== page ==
If Facebook is looking to steal TV ad dollars with its autoplay video ads, then its photo-sharing service Instagram has its sights set on print magazine money with a new ad format.
Instagram has created a slideshow-like ad format that lets advertisers include multiple photos in an ad and a link to the brand's site. Advertisers can arrange these "carousel" ads so that they tell a story or show off a product in a particular sequence as people swipe through them. The ads also carry a "learn more" link that opens an advertiser-chosen web page when clicked.
Instagram decided to create the carousel ads after seeing that people wanted to get more information from the service's existing ads and advertisers wanted to give it, according to the company's global head of business and brand development James Quarles. People were screen-grabbing photos and leaving comments or captions asking where they can find an item in the captured photo. And advertisers had been asking for ways to tell deeper stories with their ads.
In response, Instagram has given advertisers an alternative for the next time a company like Apple mulls a 12-page print spread in Vogue to promote the Apple Watch. And it's improved upon the analog format by appending a link people can click on to find out more about what's being advertised.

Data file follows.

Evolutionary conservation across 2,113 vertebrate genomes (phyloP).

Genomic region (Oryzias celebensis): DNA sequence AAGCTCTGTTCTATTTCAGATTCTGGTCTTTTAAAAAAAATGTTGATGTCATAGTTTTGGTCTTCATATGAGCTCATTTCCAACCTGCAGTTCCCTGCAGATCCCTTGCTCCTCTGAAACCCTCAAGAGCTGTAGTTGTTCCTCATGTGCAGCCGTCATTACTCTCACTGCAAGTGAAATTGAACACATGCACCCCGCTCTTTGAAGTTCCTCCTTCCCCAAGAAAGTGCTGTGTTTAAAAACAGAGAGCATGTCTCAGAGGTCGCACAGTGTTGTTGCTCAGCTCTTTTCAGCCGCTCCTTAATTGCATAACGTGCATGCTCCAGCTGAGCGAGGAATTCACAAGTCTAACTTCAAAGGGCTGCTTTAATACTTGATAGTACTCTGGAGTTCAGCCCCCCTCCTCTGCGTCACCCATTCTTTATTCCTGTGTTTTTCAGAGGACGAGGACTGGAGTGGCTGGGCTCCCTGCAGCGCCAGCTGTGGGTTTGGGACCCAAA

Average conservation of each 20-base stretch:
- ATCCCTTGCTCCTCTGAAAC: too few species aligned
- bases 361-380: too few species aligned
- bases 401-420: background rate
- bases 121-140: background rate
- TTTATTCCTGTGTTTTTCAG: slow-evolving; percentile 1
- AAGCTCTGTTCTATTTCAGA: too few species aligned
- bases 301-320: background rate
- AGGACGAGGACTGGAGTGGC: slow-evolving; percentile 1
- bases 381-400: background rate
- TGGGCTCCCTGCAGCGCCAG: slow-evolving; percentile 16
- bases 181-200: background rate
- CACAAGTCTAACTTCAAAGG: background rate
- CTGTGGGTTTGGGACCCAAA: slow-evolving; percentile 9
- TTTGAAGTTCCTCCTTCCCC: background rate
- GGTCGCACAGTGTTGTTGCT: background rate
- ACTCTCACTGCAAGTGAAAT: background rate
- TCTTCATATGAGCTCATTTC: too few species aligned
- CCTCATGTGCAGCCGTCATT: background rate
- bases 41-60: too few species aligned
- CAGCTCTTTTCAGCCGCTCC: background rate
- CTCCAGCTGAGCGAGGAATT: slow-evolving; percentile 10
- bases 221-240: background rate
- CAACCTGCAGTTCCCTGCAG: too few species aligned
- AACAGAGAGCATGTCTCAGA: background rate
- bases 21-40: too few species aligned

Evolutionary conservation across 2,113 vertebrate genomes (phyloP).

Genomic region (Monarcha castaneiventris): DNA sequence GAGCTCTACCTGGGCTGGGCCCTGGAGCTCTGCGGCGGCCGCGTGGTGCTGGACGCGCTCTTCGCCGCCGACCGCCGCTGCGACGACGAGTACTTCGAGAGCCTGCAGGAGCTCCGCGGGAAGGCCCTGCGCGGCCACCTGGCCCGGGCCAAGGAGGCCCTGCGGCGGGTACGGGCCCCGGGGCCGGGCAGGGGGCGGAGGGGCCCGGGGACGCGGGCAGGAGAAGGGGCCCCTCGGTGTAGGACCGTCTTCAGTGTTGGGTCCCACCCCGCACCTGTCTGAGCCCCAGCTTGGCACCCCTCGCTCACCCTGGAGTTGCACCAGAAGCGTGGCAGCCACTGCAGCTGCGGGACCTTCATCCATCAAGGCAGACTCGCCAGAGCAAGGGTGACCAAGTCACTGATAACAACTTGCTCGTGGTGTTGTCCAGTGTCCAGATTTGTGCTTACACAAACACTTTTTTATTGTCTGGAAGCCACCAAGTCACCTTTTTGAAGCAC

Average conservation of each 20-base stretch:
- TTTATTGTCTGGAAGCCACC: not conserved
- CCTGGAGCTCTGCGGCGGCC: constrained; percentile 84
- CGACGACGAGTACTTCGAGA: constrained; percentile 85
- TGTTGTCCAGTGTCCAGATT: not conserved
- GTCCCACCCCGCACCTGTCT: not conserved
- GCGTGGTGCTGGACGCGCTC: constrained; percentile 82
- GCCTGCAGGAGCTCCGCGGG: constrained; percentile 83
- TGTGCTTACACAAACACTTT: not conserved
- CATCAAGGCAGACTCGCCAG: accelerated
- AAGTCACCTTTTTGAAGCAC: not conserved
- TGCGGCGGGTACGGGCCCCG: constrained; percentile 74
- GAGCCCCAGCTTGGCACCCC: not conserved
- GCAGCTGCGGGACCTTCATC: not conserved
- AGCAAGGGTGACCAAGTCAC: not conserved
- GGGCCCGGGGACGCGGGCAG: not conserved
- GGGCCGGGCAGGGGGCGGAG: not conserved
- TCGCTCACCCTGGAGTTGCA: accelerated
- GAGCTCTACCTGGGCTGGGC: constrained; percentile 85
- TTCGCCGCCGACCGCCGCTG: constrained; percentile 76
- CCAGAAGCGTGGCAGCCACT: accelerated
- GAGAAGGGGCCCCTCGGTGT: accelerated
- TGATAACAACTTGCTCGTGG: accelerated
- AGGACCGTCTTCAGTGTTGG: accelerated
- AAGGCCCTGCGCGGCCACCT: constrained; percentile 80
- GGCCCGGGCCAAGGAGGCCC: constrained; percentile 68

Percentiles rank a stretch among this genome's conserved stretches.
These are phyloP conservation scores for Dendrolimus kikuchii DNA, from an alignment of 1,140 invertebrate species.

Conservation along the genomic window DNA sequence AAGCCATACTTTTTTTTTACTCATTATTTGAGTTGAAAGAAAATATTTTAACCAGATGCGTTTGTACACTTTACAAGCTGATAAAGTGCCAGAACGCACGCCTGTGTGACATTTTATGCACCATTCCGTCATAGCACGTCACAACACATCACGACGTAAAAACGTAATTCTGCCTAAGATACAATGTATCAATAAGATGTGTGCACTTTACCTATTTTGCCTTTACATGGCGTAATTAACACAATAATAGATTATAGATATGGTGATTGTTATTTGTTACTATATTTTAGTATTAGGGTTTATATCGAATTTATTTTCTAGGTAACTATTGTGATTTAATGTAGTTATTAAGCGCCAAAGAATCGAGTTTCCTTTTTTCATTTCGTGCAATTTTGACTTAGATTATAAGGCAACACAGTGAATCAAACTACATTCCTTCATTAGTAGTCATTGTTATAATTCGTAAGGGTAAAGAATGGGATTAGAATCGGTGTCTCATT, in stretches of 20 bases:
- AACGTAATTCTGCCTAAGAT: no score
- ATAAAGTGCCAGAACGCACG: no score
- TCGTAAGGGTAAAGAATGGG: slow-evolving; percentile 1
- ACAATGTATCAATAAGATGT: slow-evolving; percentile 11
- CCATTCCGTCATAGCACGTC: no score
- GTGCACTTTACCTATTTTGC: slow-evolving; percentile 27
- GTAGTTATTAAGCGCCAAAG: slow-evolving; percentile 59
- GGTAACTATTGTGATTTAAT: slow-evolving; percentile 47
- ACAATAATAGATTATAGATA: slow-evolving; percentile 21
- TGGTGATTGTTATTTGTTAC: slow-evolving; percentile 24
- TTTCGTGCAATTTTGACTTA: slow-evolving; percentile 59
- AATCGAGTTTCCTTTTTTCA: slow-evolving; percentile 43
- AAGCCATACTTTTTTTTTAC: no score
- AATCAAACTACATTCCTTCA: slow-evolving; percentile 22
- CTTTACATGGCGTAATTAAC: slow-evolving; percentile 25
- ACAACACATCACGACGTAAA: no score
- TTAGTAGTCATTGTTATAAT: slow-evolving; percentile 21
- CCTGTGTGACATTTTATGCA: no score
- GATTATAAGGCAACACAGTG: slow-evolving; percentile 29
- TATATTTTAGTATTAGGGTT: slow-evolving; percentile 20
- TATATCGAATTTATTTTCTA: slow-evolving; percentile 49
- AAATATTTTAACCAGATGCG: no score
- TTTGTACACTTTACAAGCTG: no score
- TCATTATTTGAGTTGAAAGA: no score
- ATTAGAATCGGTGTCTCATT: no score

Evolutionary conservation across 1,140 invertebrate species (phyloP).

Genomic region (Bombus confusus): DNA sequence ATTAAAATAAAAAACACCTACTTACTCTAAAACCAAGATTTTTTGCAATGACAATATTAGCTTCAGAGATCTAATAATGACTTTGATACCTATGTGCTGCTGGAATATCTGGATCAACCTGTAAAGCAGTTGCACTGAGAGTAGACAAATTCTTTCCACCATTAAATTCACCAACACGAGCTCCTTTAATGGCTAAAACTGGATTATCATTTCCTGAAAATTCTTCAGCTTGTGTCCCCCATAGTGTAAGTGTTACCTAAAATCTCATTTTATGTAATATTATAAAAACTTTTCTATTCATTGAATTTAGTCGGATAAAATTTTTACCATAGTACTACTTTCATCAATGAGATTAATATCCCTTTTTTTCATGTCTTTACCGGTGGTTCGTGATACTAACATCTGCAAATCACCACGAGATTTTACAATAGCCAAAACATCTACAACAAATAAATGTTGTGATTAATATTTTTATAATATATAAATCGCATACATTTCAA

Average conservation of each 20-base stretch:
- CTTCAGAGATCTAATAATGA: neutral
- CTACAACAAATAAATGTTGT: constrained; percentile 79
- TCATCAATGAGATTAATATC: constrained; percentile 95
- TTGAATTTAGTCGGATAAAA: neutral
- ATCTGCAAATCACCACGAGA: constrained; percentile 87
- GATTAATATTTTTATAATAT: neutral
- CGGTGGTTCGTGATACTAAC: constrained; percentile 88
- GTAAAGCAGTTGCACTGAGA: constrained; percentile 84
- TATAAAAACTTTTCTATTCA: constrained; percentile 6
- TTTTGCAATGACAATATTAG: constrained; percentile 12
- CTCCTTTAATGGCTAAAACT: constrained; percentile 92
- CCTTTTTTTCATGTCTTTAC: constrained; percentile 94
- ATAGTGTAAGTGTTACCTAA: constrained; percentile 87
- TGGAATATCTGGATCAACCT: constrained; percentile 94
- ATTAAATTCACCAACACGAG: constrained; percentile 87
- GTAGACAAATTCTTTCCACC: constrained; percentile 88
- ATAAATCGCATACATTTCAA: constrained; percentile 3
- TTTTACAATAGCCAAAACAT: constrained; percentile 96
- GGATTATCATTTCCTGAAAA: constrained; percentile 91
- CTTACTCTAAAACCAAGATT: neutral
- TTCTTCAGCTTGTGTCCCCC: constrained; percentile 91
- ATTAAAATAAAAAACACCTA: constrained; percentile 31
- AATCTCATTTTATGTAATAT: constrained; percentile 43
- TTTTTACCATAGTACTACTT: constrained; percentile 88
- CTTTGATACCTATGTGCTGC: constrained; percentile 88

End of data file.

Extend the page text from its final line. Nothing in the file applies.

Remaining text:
Instagram's carousel ads will "probably have a couple handfuls of initial launch partners," Mr. Quarles said. He declined to say which advertisers will be part of that initial roll-out.
Advertisers can specify the order of photos in a carousel and include up to four photos, but no videos. The carousel ads are being sold on a cost-per-thousand-impressions (CPM) basis.
Coinciding with the carousel ads' roll-out, Instagram has added an in-app web browser. However it's not a full-blown browser. The browser doesn't include a search bar or URL, so people can't use it to navigate directly to websites unless there's a link to those sites on the advertiser's page that opens from the ad. But the addition does open up Instagram to marketers who are looking to do more with their ads than raise brand awareness.
"We're giving that opportunity for brands to harness the interest and harness that interest into a location," Mr. Quarles said of the "learn more" links.
Instagram has claimed that 300 million people around the world use the photo-sharing service each month. Last year in the U.S., 64.2 million people on average used Instagram each month, a 60% increase from 2013, according to eMarketer's latest estimates. That would make Instagram's U.S. monthly user base bigger than Twitter's, which numbered 48.4 million last year, per the research firm. EMarketer expects Instagram's U.S. audience to hit 106.2 million people in 2018.